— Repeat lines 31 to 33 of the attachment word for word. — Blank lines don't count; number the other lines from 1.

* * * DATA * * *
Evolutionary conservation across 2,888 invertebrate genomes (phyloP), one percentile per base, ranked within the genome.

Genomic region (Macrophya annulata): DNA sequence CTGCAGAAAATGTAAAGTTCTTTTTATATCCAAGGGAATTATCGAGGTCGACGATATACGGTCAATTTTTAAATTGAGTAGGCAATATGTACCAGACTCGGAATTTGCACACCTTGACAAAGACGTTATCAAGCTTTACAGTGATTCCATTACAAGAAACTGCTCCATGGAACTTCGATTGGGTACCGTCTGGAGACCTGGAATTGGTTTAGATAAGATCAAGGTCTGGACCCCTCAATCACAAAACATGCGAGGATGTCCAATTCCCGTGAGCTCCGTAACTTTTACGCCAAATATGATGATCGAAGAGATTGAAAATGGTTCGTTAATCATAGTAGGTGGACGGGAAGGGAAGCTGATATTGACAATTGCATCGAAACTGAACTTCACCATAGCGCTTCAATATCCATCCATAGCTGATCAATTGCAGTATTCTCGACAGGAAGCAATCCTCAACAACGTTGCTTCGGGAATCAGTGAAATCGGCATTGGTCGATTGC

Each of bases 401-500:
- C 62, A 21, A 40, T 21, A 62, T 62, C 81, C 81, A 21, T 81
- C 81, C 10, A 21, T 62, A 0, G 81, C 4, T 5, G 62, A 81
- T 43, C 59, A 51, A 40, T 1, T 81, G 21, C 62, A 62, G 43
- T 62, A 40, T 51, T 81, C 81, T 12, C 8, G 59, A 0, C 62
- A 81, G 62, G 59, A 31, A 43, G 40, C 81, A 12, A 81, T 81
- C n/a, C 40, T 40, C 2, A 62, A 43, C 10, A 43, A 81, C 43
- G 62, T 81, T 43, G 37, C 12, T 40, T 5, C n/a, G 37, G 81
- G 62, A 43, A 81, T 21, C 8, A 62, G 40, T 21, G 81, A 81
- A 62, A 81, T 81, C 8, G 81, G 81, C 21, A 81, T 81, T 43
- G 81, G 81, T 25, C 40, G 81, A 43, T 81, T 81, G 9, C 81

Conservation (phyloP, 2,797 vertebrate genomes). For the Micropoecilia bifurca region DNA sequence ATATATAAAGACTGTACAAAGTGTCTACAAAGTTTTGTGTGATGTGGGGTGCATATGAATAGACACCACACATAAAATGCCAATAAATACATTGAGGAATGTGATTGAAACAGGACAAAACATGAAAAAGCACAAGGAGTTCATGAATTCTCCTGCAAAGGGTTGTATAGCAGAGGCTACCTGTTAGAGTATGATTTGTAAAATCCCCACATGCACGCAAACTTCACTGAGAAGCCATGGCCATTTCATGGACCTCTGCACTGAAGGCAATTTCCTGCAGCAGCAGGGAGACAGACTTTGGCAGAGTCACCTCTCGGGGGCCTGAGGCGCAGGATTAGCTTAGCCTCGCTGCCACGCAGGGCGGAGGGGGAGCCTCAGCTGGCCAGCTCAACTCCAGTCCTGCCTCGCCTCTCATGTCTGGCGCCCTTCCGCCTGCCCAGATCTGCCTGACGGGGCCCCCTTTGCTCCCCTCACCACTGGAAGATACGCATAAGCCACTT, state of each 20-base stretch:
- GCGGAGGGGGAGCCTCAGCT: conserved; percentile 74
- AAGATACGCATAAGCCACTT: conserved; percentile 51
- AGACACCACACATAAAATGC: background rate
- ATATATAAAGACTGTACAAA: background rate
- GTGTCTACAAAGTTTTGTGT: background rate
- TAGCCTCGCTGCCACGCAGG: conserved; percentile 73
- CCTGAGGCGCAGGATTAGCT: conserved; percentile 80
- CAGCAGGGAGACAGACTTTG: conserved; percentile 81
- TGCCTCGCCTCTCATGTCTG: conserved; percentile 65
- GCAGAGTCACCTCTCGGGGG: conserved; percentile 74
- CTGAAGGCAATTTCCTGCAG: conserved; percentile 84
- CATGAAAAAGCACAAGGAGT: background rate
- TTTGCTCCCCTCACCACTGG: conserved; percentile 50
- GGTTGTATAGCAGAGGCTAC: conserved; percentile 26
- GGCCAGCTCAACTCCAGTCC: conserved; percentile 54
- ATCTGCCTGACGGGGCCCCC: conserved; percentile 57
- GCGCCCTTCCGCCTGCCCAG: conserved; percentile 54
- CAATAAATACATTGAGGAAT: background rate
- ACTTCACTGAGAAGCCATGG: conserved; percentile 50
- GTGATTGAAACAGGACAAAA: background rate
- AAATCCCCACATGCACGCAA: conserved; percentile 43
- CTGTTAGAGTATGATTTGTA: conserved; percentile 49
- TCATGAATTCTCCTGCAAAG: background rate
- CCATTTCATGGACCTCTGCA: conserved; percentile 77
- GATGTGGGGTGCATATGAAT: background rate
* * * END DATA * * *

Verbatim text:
- GCGCCCTTCCGCCTGCCCAG: conserved; percentile 54
- CAATAAATACATTGAGGAAT: background rate
- ACTTCACTGAGAAGCCATGG: conserved; percentile 50